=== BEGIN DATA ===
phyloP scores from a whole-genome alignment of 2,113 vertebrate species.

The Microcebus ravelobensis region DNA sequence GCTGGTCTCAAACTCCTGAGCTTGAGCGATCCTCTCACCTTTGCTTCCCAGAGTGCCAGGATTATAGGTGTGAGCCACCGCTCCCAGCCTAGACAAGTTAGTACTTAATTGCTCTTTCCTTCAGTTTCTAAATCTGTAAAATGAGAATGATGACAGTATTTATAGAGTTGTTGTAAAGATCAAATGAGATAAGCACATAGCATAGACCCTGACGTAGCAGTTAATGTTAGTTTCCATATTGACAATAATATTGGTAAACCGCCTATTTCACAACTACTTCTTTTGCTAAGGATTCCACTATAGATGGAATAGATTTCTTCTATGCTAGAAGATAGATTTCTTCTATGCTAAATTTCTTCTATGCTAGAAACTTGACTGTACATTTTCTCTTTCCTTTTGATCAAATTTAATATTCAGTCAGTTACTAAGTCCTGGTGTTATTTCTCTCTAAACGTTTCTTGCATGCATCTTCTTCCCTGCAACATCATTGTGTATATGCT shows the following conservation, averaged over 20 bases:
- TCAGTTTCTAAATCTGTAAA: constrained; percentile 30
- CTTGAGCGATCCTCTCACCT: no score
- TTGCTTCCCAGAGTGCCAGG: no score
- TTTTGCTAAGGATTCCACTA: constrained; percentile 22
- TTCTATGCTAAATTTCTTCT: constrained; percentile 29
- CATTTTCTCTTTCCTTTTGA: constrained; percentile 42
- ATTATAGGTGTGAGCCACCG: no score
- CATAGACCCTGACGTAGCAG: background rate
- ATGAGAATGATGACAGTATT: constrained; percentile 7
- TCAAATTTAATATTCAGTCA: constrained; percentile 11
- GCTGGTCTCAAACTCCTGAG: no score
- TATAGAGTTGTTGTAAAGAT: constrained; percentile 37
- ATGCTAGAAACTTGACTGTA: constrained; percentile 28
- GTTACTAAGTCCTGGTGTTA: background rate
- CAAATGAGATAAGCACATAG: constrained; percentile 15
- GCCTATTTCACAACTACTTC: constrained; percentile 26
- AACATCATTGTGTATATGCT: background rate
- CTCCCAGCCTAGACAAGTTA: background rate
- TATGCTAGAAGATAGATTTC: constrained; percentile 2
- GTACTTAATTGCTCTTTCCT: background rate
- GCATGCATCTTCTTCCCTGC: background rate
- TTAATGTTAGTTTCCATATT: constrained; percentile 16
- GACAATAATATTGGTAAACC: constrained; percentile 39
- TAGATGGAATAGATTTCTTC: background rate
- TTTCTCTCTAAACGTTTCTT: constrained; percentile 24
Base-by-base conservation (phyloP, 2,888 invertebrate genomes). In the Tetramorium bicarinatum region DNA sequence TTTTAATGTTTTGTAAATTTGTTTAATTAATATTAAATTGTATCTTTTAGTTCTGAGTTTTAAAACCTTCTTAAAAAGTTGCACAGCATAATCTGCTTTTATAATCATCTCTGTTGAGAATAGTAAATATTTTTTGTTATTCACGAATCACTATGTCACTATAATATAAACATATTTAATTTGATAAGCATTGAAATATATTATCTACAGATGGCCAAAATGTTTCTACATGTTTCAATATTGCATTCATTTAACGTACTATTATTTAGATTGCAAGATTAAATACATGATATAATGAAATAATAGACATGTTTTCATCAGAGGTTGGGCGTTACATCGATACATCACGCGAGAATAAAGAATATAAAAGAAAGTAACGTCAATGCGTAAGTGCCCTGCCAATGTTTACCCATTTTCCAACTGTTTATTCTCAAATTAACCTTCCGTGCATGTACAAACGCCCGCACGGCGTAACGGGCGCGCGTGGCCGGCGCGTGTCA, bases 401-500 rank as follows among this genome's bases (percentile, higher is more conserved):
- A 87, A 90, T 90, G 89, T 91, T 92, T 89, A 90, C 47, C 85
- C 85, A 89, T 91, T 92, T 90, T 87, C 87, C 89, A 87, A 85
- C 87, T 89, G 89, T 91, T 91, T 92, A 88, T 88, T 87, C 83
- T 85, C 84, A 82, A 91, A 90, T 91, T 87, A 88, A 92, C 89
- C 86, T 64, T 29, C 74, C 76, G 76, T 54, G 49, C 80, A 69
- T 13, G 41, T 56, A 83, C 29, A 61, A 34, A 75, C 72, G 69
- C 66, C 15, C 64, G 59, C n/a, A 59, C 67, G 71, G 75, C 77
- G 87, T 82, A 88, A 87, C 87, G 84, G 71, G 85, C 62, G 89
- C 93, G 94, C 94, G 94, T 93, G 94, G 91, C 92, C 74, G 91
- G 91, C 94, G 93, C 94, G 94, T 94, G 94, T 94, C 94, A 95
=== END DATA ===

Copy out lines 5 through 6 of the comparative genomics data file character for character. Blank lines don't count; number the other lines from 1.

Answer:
- TTGCTTCCCAGAGTGCCAGG: no score
- TTTTGCTAAGGATTCCACTA: constrained; percentile 22